Along with promising clinical findings from a Phase 2 clinical trial (NCT03917225), the results support the use of leriglitazone, and the general strategy of activating PPAR gamma, as a treatment for FA.
FA is a progressive disease in which reduced levels of the mitochondrial protein frataxin result in defects in iron metabolism and abnormalities in mitochondria, the powerhouses of cells.
PPAR gamma is a transcription factor that regulates the expression of multiple genes in cells. Among other functions, it is a regulator of mitochondrial signaling and functioning. As such, “using [PPAR gamma activators] may be an appealing therapeutic approach [for FA]” the researchers wrote.
Leriglitazone, also known as MIN-102, is a selective activator of PPAR gamma that is orally available and able to pass through the blood-brain barrier — the semi-permeable barrier separating the brain from harmful substances circulating in the blood — and enter into the central nervous system.
Now, researchers at Minoryx and elsewhere have tested the investigational compound in various cell and animal models of FA. Also, two of the researchers have filed a patent application for the use of the investigational compound as described in the study.
In rat neurons engineered to express low amounts of frataxin, treatment with leriglitazone significantly increased frataxin levels, by 48%. The treatment also increased survival of these cells by 44% and decreased signs of neuronal problems, such as loss of nerve filaments. Mitochondrial function was better after leriglitazone treatment.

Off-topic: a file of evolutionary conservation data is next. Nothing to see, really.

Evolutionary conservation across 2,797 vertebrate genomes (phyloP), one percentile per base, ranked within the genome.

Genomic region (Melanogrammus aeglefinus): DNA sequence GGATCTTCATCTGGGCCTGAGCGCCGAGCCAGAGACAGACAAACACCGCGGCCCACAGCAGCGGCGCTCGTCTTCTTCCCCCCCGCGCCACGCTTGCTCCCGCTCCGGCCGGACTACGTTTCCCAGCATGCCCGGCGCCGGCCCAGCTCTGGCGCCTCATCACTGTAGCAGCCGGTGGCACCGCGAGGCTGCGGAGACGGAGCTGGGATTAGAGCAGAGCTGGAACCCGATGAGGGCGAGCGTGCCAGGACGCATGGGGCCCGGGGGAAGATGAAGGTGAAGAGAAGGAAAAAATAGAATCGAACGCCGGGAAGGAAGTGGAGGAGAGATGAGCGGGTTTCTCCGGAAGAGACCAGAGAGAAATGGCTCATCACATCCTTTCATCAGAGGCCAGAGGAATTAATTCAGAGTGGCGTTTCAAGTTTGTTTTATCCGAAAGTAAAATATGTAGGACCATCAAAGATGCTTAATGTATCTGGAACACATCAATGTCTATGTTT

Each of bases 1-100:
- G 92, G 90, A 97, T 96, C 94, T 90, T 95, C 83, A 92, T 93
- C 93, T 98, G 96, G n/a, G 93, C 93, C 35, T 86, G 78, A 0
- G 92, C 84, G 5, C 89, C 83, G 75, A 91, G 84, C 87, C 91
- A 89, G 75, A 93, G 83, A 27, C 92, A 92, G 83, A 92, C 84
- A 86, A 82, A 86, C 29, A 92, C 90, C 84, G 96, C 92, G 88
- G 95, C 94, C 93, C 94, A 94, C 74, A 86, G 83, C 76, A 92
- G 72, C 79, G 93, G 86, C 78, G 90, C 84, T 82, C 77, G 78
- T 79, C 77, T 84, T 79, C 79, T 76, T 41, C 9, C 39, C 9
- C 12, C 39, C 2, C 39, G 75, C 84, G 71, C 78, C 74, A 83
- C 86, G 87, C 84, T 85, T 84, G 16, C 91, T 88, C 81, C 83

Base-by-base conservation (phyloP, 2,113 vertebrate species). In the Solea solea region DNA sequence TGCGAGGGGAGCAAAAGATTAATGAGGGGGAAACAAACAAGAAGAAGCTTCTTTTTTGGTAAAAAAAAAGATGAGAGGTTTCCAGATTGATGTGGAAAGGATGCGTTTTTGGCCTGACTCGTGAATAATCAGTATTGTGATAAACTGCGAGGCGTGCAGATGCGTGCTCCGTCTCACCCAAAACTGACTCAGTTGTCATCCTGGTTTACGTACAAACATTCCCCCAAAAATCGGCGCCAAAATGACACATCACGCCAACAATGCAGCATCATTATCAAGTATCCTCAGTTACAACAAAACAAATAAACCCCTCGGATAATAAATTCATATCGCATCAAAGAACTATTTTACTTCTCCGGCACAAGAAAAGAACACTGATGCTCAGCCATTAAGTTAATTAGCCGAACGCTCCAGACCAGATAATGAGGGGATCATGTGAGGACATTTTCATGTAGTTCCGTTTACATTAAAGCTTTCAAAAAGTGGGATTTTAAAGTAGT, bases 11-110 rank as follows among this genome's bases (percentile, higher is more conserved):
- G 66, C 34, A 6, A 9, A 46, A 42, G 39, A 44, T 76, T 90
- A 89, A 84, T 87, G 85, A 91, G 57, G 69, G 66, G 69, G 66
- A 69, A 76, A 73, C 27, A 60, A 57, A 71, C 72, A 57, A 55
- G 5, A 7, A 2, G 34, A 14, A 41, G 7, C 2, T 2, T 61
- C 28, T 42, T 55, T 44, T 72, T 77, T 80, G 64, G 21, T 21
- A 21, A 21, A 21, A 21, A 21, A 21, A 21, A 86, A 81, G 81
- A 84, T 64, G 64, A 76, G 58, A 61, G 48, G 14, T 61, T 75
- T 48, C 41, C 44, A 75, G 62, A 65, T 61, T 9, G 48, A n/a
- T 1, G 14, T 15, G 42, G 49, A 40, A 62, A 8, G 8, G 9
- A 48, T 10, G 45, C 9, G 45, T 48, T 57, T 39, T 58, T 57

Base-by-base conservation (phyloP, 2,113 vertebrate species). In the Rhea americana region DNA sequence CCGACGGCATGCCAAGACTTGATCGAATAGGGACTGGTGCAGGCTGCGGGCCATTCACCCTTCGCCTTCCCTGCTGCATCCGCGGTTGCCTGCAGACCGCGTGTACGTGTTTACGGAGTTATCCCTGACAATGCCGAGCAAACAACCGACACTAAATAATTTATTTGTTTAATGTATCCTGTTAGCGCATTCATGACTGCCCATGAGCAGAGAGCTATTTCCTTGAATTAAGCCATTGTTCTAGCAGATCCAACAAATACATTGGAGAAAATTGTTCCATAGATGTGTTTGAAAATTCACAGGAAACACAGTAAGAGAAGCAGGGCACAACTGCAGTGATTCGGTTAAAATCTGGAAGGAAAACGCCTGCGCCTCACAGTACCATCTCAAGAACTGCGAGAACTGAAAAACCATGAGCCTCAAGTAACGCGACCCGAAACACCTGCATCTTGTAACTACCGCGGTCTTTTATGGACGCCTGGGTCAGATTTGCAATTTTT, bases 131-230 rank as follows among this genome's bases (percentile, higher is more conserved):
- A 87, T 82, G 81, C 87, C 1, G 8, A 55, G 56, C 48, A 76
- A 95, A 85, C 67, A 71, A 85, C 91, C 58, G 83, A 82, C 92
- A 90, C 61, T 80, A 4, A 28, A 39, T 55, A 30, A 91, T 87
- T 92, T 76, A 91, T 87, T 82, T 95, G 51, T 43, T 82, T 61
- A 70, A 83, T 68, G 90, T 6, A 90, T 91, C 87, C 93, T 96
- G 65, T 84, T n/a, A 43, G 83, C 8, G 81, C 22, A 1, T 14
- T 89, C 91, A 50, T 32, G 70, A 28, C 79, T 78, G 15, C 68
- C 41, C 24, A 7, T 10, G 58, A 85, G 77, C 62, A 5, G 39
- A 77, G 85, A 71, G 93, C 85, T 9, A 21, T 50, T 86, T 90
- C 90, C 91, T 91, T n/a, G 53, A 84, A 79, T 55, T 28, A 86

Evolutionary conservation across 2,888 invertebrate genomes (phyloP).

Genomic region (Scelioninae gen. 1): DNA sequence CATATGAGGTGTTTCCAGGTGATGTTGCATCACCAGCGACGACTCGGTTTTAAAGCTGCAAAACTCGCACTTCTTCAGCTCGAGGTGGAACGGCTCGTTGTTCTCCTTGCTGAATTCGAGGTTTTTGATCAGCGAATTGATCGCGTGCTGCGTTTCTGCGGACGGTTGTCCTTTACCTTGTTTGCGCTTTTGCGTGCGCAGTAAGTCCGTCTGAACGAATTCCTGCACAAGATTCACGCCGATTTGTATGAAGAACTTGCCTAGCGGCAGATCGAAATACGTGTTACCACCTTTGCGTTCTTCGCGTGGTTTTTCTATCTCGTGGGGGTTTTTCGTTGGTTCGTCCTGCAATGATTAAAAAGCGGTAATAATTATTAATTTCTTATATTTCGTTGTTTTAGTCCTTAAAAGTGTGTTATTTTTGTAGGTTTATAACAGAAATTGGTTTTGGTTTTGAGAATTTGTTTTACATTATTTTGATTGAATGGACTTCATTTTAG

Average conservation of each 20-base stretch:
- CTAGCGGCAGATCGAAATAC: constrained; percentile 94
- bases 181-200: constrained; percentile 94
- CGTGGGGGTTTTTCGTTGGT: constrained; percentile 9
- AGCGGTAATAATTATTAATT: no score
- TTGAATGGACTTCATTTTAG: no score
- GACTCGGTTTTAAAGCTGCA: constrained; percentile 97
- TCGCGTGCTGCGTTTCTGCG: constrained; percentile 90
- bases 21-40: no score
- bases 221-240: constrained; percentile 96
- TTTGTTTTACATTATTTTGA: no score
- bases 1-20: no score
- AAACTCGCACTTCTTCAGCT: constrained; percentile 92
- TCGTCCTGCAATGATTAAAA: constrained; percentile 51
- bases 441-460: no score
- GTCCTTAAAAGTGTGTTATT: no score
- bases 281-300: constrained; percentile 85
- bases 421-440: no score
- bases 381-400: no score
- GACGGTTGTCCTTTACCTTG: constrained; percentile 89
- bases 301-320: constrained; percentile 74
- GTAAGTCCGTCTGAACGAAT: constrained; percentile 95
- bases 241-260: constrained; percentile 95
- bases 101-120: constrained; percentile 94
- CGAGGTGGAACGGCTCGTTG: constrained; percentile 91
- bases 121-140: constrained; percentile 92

Notably, similar increases in frataxin levels were not observed in cardiomyocytes, or heart muscle cells, lacking the protein, suggesting that “the effect of leriglitazone on frataxin levels was cell-type dependent,” the researchers wrote.
But the treatment led to other improvements in cardiomyocytes, the team noted. While heart muscle cells lacking frataxin had an abnormal accumulation of lipid droplets, a type of cellular structure where fat molecules (lipids) are stored, leriglitazone reduced the accumulation of these droplets by 42%.
The researchers then tested leriglitazone treatment on an established mouse model of FA. Mice were given the compound in their food at a concentration of 0.06% (equivalent to 50 mg/kg/day). Other mice, serving as controls, were untreated.
These animals normally exhibit progressive motor deficits, but leriglitazone significantly improved the mice’s performance on a balance test.
On two other tests of motor function — the rotarod test and the pole test — leriglitazone had no significant impact. However, when the researchers calculated an overall motor score based on a combination of all three tests, leriglitazone treatment significantly improved motor function.
The researchers also used leriglitazone to treat human skin cells (fibroblasts) from people with and without FA. Regardless of disease status, the treatment increased frataxin levels significantly, and it also increased levels of several proteins known to promote mitochondrial function, such as PGC-1α.
“In the present study we have demonstrated that across several models leriglitazone rescues cellular, biochemical and behavioural features of frataxin deficiency,” the investigators concluded. “Given the widely varying features of these models, these results confirm that leriglitazone represents a potential therapeutic agent.”
Leriglitazone is being evaluated in people with FA in the FRAMES Phase 2 clinical trial, which already has shown the treatment can increase frataxin levels, reduce iron overload in nerve cells, improve mitochondrial function and energy metabolism, and prevent disease progression in FA patients.
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